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Sunday, 25 November, 2001, 00:41 GMT
University scheme for homeless
homeless people
Opening the door to higher education
Homeless people are being encouraged to go to university under a new scheme.

They could receive grants of more than 3,000 to help them make the move.

The scheme has been launched by the charity The Foyer Federation and the Department for Education and Skills.

As many as 300 people who have lived rough around the UK and are staying in hostels known as Foyers will be given 3,150 over three years to attend English universities.

Homeless Big Issue seller
Homeless people are unlikely to get much financial help from their parents
The chief executive of the Foyer Federation Carolyn Hayman said it was the first such scheme of its kind.

"There has been a view that homeless people aren't university material.

"The aim of the new programme is to help these people realise their educational potential and lift themselves out of the conditions which perpetuate their poverty and homelessness."

The idea is that students who are living in Foyer accommodation will use the bursary to help them with living costs during university holidays.

During term-time, they will rely on student loans and keep living in Foyer accommodation.

Generally, they would not be liable for tuition fees.

Carolyn Hayman said: "This is a group of people who will generally receive no financial support from their parents.

"Secondly, they face significant additional costs through having to pay for their own vacation accommodation."

"Far from having savings to fall back on, some are already in debt as a consequence of past chaotic lifestyles."

Hardship funds

The bursaries will be paid through hardship funds operated by individual universities for students starting degrees in September next year.

Sonia was homeless but is now a student at Bradford University, living in Foyer accommodation.

She says it is very hard for people who have been homeless to get into higher education.

"It was difficult getting back into standard education because I hadn't took the normal educational route so universities rejected my application because my qualifications didn't appear to be as valid as straight A-levels even though they were equivalents.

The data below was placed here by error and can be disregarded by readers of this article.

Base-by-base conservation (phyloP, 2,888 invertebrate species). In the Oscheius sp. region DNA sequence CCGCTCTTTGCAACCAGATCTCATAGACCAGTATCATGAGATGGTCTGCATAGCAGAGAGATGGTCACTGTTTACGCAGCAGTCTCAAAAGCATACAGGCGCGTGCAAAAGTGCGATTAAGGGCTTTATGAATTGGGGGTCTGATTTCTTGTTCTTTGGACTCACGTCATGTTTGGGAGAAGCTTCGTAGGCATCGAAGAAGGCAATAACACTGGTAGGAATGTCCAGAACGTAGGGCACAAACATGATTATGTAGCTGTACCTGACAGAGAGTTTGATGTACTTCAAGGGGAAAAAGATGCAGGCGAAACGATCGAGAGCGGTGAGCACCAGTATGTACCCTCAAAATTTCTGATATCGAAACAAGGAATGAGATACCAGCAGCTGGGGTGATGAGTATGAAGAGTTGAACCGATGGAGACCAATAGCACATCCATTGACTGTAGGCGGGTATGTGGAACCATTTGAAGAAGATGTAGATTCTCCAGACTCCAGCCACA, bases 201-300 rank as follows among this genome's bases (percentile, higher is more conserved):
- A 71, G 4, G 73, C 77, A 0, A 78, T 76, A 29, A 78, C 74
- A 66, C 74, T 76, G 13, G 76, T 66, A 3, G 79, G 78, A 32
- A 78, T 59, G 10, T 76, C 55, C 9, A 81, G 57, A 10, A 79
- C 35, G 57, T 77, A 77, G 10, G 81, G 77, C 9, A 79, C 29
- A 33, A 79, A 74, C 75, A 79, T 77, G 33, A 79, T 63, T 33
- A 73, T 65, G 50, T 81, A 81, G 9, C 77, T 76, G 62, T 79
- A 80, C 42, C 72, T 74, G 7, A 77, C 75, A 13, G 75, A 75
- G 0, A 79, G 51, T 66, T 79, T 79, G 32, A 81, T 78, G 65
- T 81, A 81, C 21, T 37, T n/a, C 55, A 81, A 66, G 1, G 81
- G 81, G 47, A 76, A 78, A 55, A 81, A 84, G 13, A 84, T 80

There has been a view that homeless people aren't university material

Carolyn Hayman, The Foyer Federation
"I suppose it would have been a lot easier taking the traditional educational route.

"But due to circumstances not everyone can conveniently follow this way."

At the moment, many homeless people would already be eligible for grants called opportunity bursaries which give funds to students from inner city areas.

Students can apply for these through schools or universities.

The higher education minister Margaret Hodge said: "We recognise the determination of young homeless people in pursuing higher education and their need for extra help to maximise their chances of succeeding in their chosen courses."


People who receive the bursaries will also be given extra personal support - in the form of mentors and "project managers" to help them stick to their studies.

The Foyer Federation is a network of hostels - known as Foyers - which were originally set up in France to give homeless people a roof over their heads plus access to education, training and jobs.

The group aims to help homeless people gradually rejoin mainstream society.

People might live in a shared flat or in student-style accommodation.

The first UK foyer was opened in 1992 and there are now 110.

The organisers of the scheme hope it will be extended to all homeless people in future years.

People living in Foyer accommodation who want to apply for a bursary should contact the university or college once they have received an offer of a place.

See also:

16 May 01 | Education
Promise to widen university access
19 Jul 00 | Education
Cash to widen university access
23 Jan 01 | Education
Homeless young 'denied education'
19 Jun 00 | Education
Leg-up for poor students
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